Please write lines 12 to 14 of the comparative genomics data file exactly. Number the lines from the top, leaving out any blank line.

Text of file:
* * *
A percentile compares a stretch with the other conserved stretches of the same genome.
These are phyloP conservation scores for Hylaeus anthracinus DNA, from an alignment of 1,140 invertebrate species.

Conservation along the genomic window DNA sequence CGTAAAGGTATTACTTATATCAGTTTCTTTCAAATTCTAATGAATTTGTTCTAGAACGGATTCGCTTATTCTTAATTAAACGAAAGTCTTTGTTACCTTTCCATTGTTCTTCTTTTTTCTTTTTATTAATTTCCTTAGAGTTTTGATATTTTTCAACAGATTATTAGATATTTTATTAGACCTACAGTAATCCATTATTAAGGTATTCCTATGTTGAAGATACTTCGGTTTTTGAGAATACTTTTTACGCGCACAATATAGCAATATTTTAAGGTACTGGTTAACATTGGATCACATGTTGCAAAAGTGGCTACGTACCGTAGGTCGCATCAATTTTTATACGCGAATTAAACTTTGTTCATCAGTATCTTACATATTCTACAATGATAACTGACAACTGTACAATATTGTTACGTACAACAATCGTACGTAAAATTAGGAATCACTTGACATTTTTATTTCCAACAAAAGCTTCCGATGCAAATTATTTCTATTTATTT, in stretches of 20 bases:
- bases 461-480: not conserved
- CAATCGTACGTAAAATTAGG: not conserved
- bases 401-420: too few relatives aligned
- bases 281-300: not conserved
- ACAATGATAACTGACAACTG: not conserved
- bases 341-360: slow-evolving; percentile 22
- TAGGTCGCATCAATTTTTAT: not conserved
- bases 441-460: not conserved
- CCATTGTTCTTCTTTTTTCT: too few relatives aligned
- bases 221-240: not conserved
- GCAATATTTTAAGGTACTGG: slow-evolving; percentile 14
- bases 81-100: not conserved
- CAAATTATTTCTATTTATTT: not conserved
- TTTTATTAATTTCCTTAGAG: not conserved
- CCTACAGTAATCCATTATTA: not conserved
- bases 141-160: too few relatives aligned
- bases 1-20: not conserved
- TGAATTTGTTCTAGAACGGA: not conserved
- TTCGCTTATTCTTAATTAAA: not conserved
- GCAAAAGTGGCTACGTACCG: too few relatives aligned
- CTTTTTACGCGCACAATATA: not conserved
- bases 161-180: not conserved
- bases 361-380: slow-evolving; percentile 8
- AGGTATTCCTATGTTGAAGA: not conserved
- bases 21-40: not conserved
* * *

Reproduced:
- CCATTGTTCTTCTTTTTTCT: too few relatives aligned
- bases 221-240: not conserved
- GCAATATTTTAAGGTACTGG: slow-evolving; percentile 14